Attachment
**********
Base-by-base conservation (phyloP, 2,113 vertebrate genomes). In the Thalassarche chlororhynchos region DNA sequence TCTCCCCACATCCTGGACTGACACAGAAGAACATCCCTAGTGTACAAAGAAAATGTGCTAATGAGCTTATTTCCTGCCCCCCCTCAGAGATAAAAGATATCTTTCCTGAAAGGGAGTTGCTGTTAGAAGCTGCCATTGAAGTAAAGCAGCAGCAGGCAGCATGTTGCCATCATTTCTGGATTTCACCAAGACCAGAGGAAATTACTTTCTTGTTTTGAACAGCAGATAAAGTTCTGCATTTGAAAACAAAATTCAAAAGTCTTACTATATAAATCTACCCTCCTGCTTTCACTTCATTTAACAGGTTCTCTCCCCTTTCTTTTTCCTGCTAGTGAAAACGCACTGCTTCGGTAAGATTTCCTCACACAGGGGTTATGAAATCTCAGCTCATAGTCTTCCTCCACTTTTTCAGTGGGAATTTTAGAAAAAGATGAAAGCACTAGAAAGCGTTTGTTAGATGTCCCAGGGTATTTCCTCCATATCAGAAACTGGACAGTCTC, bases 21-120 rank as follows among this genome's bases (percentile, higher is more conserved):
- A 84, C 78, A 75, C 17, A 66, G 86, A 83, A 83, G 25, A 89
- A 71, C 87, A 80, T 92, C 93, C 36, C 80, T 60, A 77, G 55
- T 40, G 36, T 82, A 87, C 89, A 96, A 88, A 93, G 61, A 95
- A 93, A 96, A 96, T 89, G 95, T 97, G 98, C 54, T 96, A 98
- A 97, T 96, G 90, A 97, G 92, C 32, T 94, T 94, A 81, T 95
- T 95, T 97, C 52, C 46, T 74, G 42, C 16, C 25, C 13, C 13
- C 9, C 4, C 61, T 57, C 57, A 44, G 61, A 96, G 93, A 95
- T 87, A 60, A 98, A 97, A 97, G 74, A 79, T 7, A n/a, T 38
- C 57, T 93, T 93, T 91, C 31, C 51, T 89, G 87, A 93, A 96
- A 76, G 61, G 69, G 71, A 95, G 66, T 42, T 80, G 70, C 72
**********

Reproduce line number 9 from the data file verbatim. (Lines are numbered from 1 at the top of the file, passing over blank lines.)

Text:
- T 87, A 60, A 98, A 97, A 97, G 74, A 79, T 7, A n/a, T 38